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1st formal Edition of the CD of Plant Biographies (or Plant's Eye View of the Planet and Man). About 1000 extra pages which include a dramatic expansion of R genera plus other additions and changes.


The Integrity of plant biographies

Maintained Background Information

The entries are supported by extensive background documentation which is continually updated and maintained. This documentation includes :

i)          Definitions of Botanical Names for both genera and species (enabling some level of consistency in the main text) is complemented by one containing a list of those names for which definitions have as yet to be discovered during research.
ii)         Lists of Cross-Referenced pseudonyms for individuals involved with plants, and of alternative names of places or events and of titles of subjects eg. ‘Bungs See Stoppers’ (sometimes more than one), appearing in the General Index allows these to be looked up easily should they need to be updated eg. added to – as well as offering a check on their near-duplication.
iii)        A massive Index of Botanical Names and Synonyms includes both synonyms for species in the main text and identified common names of plants which have still to be researched. (A common name for a plant needs to be noted when found as it might not emerge opportunely in the future.)
iv)        The Nursery Documents enable initial scraps of information on unresearched species to be accumulated prior to concentrated research and the possible eventual inclusion of the material in the main text eg. announcements made on News programmes about the synthesis of Sweet wormwood (Artemisia annua) for a laboratory-produced malaria treatment were noted accordingly.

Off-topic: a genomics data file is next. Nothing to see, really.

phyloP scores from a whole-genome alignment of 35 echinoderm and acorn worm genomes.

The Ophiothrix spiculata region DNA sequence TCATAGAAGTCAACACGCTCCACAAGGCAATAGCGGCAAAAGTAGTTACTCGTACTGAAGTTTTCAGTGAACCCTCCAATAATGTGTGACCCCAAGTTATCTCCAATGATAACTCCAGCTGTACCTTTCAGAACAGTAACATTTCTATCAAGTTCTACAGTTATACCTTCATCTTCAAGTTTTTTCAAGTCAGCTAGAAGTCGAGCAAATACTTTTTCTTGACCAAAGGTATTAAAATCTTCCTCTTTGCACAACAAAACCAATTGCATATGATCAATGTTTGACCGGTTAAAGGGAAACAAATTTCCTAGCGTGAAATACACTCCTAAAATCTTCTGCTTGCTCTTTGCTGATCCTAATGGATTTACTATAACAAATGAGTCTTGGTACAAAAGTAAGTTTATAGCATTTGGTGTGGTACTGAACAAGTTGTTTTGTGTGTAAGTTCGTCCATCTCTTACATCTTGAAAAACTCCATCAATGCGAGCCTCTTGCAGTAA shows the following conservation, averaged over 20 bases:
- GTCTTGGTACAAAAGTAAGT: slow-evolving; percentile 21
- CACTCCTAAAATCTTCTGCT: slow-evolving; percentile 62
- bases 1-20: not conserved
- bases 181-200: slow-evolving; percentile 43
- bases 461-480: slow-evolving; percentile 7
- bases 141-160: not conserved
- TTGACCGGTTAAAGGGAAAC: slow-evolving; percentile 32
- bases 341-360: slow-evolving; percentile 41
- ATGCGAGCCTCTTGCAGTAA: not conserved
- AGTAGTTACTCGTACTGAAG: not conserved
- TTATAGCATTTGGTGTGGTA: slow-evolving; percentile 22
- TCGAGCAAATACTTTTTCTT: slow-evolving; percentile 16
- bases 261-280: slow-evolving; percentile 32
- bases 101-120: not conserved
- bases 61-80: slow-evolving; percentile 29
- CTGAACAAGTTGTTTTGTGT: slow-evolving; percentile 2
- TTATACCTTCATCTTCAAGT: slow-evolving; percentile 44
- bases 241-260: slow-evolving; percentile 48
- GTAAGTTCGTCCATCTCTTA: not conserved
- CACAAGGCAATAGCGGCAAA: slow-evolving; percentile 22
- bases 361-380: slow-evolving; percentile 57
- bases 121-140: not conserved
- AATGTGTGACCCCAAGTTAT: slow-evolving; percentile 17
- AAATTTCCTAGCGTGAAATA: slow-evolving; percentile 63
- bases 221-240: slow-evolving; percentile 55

v)         ‘Translated’ botanical and medical terms into plain language are maintained in order to provide a consistent description in the general text. (Similarly plant descriptions compiled in plain language offer support in the preparation of text absorbed into a main entry eg. the colour of part of a plant, its smell, texture, etc.)
vi)        A List of Species Referred To in main entries apart from their own (or occasionally when they have yet to be researched for eventual inclusion) is kept to ensure that a plant thus referred to can be found in the event that it has to be amended because of, for example, a botanical name change.
vii)       A further document attempts to deal with the Qualifying/Descriptive Information provided about individuals, etc. as this is sometimes incomplete – or in the case of dates, the year of death of a living person needs to be added.

Despite these safeguards however, I have to admit, with great sadness, mistakes/omissions can still occur occasionally and we welcome advice of them if ever you come across any.

Discrepancies in Material Researched

When researching the material, which is basically a compilation of more obscure but already published information from many varied and sometimes surprising sources, it becomes apparent that there are an inordinate number of discrepancies between different botanical descriptions, as well as other data. While a portion of these may be due to error or ongoing professional debate, some can well be appreciated by us all. For example

  • the form of a plant eg. its height, can vary tremendously from one region to another;
  • the plant can change by nature or design if it is cultivated instead of dispersed naturally;
  • the scientific name of a plant can be revised in the light of additional subsequent understanding of its qualities (in recent decades results of work on the DNA of a species offers a good example);